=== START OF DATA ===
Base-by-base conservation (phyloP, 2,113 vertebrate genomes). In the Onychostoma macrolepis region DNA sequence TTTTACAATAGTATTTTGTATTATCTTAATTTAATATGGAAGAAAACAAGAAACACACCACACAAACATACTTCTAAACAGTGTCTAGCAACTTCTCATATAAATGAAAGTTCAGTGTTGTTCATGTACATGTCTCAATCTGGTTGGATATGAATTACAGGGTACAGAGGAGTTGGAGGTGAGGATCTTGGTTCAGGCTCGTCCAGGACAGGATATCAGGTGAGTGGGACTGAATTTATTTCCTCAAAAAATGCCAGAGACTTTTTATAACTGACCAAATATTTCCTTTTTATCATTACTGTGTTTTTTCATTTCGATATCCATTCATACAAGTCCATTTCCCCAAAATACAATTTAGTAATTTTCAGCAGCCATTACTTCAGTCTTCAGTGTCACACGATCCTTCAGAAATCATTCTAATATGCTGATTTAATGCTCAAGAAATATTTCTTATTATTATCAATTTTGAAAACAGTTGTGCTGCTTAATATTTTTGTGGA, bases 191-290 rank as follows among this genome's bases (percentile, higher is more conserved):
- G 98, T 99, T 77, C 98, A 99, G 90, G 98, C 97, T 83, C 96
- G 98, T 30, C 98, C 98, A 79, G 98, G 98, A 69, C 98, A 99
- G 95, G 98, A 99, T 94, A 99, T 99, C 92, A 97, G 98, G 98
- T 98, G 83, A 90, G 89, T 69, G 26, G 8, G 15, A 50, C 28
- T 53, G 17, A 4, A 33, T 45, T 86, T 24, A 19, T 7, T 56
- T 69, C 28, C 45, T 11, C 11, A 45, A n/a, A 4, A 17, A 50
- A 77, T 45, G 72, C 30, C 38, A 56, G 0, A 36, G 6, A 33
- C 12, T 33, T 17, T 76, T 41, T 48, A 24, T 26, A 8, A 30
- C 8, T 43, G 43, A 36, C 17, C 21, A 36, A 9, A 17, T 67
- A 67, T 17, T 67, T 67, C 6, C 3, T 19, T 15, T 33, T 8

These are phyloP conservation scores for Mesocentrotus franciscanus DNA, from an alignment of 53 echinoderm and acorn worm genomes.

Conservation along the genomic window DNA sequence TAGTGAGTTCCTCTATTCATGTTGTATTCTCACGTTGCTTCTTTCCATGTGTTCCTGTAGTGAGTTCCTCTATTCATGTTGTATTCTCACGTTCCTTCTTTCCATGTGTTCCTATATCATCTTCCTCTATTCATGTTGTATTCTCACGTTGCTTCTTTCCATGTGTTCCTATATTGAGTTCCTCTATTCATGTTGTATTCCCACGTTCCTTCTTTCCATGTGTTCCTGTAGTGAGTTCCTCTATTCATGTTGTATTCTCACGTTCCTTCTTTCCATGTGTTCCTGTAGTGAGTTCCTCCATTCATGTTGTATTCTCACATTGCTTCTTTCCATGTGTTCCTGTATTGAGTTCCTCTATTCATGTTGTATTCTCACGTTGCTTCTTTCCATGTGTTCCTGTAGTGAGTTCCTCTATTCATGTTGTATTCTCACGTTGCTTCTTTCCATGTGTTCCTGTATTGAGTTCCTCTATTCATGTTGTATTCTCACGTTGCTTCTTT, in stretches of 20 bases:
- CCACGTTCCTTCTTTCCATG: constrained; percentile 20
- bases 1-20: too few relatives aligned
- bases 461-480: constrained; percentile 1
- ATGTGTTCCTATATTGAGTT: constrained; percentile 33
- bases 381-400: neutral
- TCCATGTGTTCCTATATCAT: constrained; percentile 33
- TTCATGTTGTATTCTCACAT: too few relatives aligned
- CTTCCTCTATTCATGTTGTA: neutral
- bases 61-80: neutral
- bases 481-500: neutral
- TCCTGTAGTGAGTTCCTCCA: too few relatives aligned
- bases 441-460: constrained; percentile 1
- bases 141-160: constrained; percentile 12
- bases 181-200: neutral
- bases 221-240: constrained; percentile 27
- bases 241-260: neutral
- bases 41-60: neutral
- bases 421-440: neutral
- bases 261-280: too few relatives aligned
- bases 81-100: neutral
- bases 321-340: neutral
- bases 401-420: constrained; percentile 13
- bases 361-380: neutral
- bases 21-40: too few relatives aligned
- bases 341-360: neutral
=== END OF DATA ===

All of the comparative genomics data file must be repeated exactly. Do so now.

Base-by-base conservation (phyloP, 2,113 vertebrate genomes). In the Onychostoma macrolepis region DNA sequence TTTTACAATAGTATTTTGTATTATCTTAATTTAATATGGAAGAAAACAAGAAACACACCACACAAACATACTTCTAAACAGTGTCTAGCAACTTCTCATATAAATGAAAGTTCAGTGTTGTTCATGTACATGTCTCAATCTGGTTGGATATGAATTACAGGGTACAGAGGAGTTGGAGGTGAGGATCTTGGTTCAGGCTCGTCCAGGACAGGATATCAGGTGAGTGGGACTGAATTTATTTCCTCAAAAAATGCCAGAGACTTTTTATAACTGACCAAATATTTCCTTTTTATCATTACTGTGTTTTTTCATTTCGATATCCATTCATACAAGTCCATTTCCCCAAAATACAATTTAGTAATTTTCAGCAGCCATTACTTCAGTCTTCAGTGTCACACGATCCTTCAGAAATCATTCTAATATGCTGATTTAATGCTCAAGAAATATTTCTTATTATTATCAATTTTGAAAACAGTTGTGCTGCTTAATATTTTTGTGGA, bases 191-290 rank as follows among this genome's bases (percentile, higher is more conserved):
- G 98, T 99, T 77, C 98, A 99, G 90, G 98, C 97, T 83, C 96
- G 98, T 30, C 98, C 98, A 79, G 98, G 98, A 69, C 98, A 99
- G 95, G 98, A 99, T 94, A 99, T 99, C 92, A 97, G 98, G 98
- T 98, G 83, A 90, G 89, T 69, G 26, G 8, G 15, A 50, C 28
- T 53, G 17, A 4, A 33, T 45, T 86, T 24, A 19, T 7, T 56
- T 69, C 28, C 45, T 11, C 11, A 45, A n/a, A 4, A 17, A 50
- A 77, T 45, G 72, C 30, C 38, A 56, G 0, A 36, G 6, A 33
- C 12, T 33, T 17, T 76, T 41, T 48, A 24, T 26, A 8, A 30
- C 8, T 43, G 43, A 36, C 17, C 21, A 36, A 9, A 17, T 67
- A 67, T 17, T 67, T 67, C 6, C 3, T 19, T 15, T 33, T 8

These are phyloP conservation scores for Mesocentrotus franciscanus DNA, from an alignment of 53 echinoderm and acorn worm genomes.

Conservation along the genomic window DNA sequence TAGTGAGTTCCTCTATTCATGTTGTATTCTCACGTTGCTTCTTTCCATGTGTTCCTGTAGTGAGTTCCTCTATTCATGTTGTATTCTCACGTTCCTTCTTTCCATGTGTTCCTATATCATCTTCCTCTATTCATGTTGTATTCTCACGTTGCTTCTTTCCATGTGTTCCTATATTGAGTTCCTCTATTCATGTTGTATTCCCACGTTCCTTCTTTCCATGTGTTCCTGTAGTGAGTTCCTCTATTCATGTTGTATTCTCACGTTCCTTCTTTCCATGTGTTCCTGTAGTGAGTTCCTCCATTCATGTTGTATTCTCACATTGCTTCTTTCCATGTGTTCCTGTATTGAGTTCCTCTATTCATGTTGTATTCTCACGTTGCTTCTTTCCATGTGTTCCTGTAGTGAGTTCCTCTATTCATGTTGTATTCTCACGTTGCTTCTTTCCATGTGTTCCTGTATTGAGTTCCTCTATTCATGTTGTATTCTCACGTTGCTTCTTT, in stretches of 20 bases:
- CCACGTTCCTTCTTTCCATG: constrained; percentile 20
- bases 1-20: too few relatives aligned
- bases 461-480: constrained; percentile 1
- ATGTGTTCCTATATTGAGTT: constrained; percentile 33
- bases 381-400: neutral
- TCCATGTGTTCCTATATCAT: constrained; percentile 33
- TTCATGTTGTATTCTCACAT: too few relatives aligned
- CTTCCTCTATTCATGTTGTA: neutral
- bases 61-80: neutral
- bases 481-500: neutral
- TCCTGTAGTGAGTTCCTCCA: too few relatives aligned
- bases 441-460: constrained; percentile 1
- bases 141-160: constrained; percentile 12
- bases 181-200: neutral
- bases 221-240: constrained; percentile 27
- bases 241-260: neutral
- bases 41-60: neutral
- bases 421-440: neutral
- bases 261-280: too few relatives aligned
- bases 81-100: neutral
- bases 321-340: neutral
- bases 401-420: constrained; percentile 13
- bases 361-380: neutral
- bases 21-40: too few relatives aligned
- bases 341-360: neutral